Ai Weiwei, Conceptual Master

Essay by Joseph Antenucci Becherer, Chief Curator and Vice President

urn

Ai Weiwei’s iconic Dropping a Han Dynasty Urn is a photo triptych (three-part panel) that dates to 1995. Its daring concept, form, use of objects and actions helped establish the artist and activist in the cultural world two decades ago. His idea was to illustrate the willful destruction of China’s historic buildings and antique objects during the Cultural Revolution of Chairman Mao. The forms are a set of documentary-style photographs. The symbolic object was a centuries-old vessel, and the action was its intentional destruction from his very own hands. The destruction of the vessel was a symbol of the Maoist destruction of traditional culture. Ai Weiwei realized his concept in a highly unique way and captured our attention.

The seed of every great work of art, piece of literature or music is a concept or idea that the artist wants to express. The timeless struggle is how the artist will give form to the ideas. Rodin used plaster, then bronze—while di Suvero uses steel. Shakespeare and Hemingway used words and carefully crafted sentences, while composers like Mozart and Marley used specific compositions and musical instruments. It’s a difficult journey to give form to one’s ideas, but we have come to expect our greatest artists to create something unlike anything we have experienced before. Dropping a Han Dynasty Urn does that.

Ai Weiwei is an artist overflowing with ideas, with concepts. There is much he wants to express regarding history and humanity, cultural and personal injustice, freedom of speech and human dignity. In fact, his ideas are so unique and important, he is most frequently viewed as a conceptual artist. To realize his concepts, he uses a broad and diverse array of objects that help convey his thinking. Ancient vessels or furniture become symbolic of Chinese history; the use of backpacks are stand-ins for children; traditionally crafted kites become symbols of freedom.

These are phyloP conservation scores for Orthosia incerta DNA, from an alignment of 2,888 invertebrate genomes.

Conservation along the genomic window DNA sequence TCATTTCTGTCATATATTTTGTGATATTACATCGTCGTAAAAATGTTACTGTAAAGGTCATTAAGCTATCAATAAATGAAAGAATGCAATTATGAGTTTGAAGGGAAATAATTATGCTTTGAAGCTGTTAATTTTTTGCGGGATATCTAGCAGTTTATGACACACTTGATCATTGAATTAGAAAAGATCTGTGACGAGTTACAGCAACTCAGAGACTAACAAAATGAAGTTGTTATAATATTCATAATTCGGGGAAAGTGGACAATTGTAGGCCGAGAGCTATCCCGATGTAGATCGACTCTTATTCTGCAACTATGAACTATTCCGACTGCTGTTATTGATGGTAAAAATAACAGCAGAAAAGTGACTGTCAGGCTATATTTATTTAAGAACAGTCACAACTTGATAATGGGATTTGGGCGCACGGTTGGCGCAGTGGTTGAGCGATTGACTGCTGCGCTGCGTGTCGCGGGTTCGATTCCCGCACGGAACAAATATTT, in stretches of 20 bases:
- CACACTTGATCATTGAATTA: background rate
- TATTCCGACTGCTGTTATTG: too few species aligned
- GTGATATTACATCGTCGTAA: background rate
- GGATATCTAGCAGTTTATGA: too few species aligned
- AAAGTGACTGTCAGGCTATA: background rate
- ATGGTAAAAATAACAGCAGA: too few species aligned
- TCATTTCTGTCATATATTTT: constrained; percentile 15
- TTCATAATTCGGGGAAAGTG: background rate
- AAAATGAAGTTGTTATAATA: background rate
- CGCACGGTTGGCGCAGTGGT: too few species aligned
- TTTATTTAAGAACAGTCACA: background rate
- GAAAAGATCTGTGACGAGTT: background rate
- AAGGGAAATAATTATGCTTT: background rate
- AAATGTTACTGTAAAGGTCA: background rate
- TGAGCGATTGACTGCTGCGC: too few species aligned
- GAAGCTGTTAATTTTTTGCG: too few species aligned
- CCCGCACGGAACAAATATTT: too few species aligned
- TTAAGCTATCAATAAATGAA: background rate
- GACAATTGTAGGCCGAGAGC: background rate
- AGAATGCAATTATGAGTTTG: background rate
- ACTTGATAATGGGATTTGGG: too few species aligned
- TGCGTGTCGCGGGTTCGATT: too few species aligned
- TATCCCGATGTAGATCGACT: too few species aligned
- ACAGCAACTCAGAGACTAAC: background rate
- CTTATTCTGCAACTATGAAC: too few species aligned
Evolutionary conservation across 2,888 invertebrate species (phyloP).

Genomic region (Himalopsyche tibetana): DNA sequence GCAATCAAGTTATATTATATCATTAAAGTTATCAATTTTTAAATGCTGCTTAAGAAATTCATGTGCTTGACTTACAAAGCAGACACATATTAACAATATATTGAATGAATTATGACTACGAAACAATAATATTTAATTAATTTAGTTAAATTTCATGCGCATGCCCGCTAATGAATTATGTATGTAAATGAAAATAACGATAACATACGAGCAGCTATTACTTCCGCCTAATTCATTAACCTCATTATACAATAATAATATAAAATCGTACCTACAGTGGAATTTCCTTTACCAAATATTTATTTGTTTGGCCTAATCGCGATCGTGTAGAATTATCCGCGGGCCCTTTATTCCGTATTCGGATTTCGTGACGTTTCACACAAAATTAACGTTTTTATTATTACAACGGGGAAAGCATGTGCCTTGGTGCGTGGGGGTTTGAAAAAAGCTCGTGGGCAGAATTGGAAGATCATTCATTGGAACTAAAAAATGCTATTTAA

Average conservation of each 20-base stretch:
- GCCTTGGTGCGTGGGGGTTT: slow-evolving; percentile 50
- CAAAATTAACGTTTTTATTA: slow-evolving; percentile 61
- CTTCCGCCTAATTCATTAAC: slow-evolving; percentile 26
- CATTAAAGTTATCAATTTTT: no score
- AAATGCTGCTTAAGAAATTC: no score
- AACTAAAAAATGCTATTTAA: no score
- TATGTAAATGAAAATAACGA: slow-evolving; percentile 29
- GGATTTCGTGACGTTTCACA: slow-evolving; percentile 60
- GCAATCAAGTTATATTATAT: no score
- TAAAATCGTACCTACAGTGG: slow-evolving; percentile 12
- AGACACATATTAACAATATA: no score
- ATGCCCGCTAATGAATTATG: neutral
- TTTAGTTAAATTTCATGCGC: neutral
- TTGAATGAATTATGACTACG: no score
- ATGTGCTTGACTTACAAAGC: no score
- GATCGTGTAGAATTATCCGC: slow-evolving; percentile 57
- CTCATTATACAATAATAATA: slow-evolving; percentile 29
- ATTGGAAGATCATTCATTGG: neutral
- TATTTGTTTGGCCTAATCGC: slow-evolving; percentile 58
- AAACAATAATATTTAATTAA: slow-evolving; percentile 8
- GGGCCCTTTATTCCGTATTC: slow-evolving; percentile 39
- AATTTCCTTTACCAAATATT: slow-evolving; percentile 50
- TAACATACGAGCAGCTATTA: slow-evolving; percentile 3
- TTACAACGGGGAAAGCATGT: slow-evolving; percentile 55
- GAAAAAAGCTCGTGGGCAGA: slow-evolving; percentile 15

Consider for a moment Iron Tree, Frederik Meijer Gardens & Sculpture Park’s own colossal sculpture. Here, Ai Weiwei wanted to create a work around the concept of numerous, disparate things coming together to form a new whole—like a society that seems homogenous, but is really composed of many different types of people. Specifically, he was looking for a visual metaphor to talk about individuality and nationality forging, awkwardly so, into a new reality. The form this object took was in 99 individual tree parts, of differing species, bolted together. Yes, it is a whole, but it is ultimately composed of many parts. Ai Weiwei’s decision to cast the wooden original in iron also tells us he wants his ideas and his forms to last.

As a conceptual artist, Ai Weiwei is not a maker of objects like Rodin was in plaster and bronze or di Suvero in steel. Although he is an excellent craftsman, photographer, and architect, Ai Weiwei frequently relies on existing or found objects to express his concepts. The artist found an ancient vessel just like he found pieces of trees, which he went on to transform. Ai Weiwei is a steadfast admirer of artists like Marcel Duchamp and Andy Warhol, who realized in the early and mid-20th century that anything could become art if it translated their ideas effectively. As a result, looking carefully at the materials that give form to an artist’s ideas is one of the most important and fascinating aspects of Contemporary art.

As a conceptual artist, Ai Weiwei might also use the work of artisans known for their painted ceramics or carved marble. As one of the first major artists to fully embrace social media, his Twitter feeds and Instagram posts have proved to be a form of art as well. He has far exceeded what either Duchamp or Warhol imagined a work of art could be. Although the diversity of form is broad for Ai Weiwei, his commitment to sharing his concepts and ideas remains steadfast and always keeps viewers thinking.

Returning to Dropping a Han Dynasty Urn, consider how others would have traditionally approached the work. Maybe a painted picture or a carved sculpture? A long documentary film? These forms may have been perfectly appropriate in another time and place. But maybe not for society today. We need a jolt, a new way of seeing, an unusual presentation of an idea. We are willing to think about a concept or idea, but we often need the vision of a new master to grab our attention and keep it. This is what Ai Weiwei does so well. After all, he is a master.

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